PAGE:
We have our own mini ski slope! Wahoooo! 

......not really! Jean Pierre is working on the staircase, causing disruption and tons of dust. Not to worry, it feels like the house is taking shape. It also feels like home.

..... and this is the completed framework for the concrete pour, which they are doing today. Most of the oak beams are staying, it is just the staircase itself which will be concreted. Later on, non slip tiles will be laid over the concrete steps, and any other exposed concrete will be covered with either wood or lime plaster. 

So this is why my days are a bit disordered at the moment! Not to worry. We will get dust free some day, but not today. And soon we shall have an upstairs in which to store things, so we should also become less cluttered. Yipppeeee!!! And Lester has had work come in so we are financially solvent until the end of April. And I have had some work come in as well, which all helps. Onwards, dear friend, onwards........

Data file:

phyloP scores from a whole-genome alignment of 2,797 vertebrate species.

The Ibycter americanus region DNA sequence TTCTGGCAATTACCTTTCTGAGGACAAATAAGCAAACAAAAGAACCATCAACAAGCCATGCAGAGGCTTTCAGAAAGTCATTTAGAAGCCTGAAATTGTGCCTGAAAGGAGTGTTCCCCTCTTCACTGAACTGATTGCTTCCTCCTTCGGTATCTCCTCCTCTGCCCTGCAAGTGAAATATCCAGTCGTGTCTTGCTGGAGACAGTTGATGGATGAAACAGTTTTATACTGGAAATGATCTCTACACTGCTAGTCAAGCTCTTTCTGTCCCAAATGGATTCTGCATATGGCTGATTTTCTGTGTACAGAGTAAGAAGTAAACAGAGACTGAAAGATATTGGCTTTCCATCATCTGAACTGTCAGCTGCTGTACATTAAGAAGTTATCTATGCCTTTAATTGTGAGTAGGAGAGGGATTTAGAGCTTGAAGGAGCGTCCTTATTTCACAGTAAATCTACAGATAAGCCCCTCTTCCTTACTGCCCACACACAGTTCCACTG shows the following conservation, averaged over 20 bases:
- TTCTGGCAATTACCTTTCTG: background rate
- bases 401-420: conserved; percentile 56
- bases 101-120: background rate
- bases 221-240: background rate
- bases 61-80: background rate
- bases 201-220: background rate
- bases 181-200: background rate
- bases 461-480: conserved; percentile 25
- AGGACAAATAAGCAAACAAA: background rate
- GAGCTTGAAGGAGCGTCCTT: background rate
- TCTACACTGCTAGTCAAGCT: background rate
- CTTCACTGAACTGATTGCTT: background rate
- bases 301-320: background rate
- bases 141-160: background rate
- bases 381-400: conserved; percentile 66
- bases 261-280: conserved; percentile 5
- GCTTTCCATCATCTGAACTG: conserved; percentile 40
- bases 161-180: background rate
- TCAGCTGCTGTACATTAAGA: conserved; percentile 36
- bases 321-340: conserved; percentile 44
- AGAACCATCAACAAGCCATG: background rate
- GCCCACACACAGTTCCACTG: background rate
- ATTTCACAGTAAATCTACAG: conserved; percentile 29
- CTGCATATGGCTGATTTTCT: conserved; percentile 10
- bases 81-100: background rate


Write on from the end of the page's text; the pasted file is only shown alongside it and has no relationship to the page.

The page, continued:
Food, Fun and Life in the Charente said...

Dust during renovation is a nightmare, experience has told me all about that. I am thankful that we are pretty much at an end all we have to do is now change all our windows. We have then all in the barn but we decided that we would wait until it was a bit warmer before we replaced them! Nigel was also having trouble with varnishing the frames as it was to cold for them to dry.

Good luck with the cat training, they have minds of their own! Keep well Diane

Ohiofarmgirl said...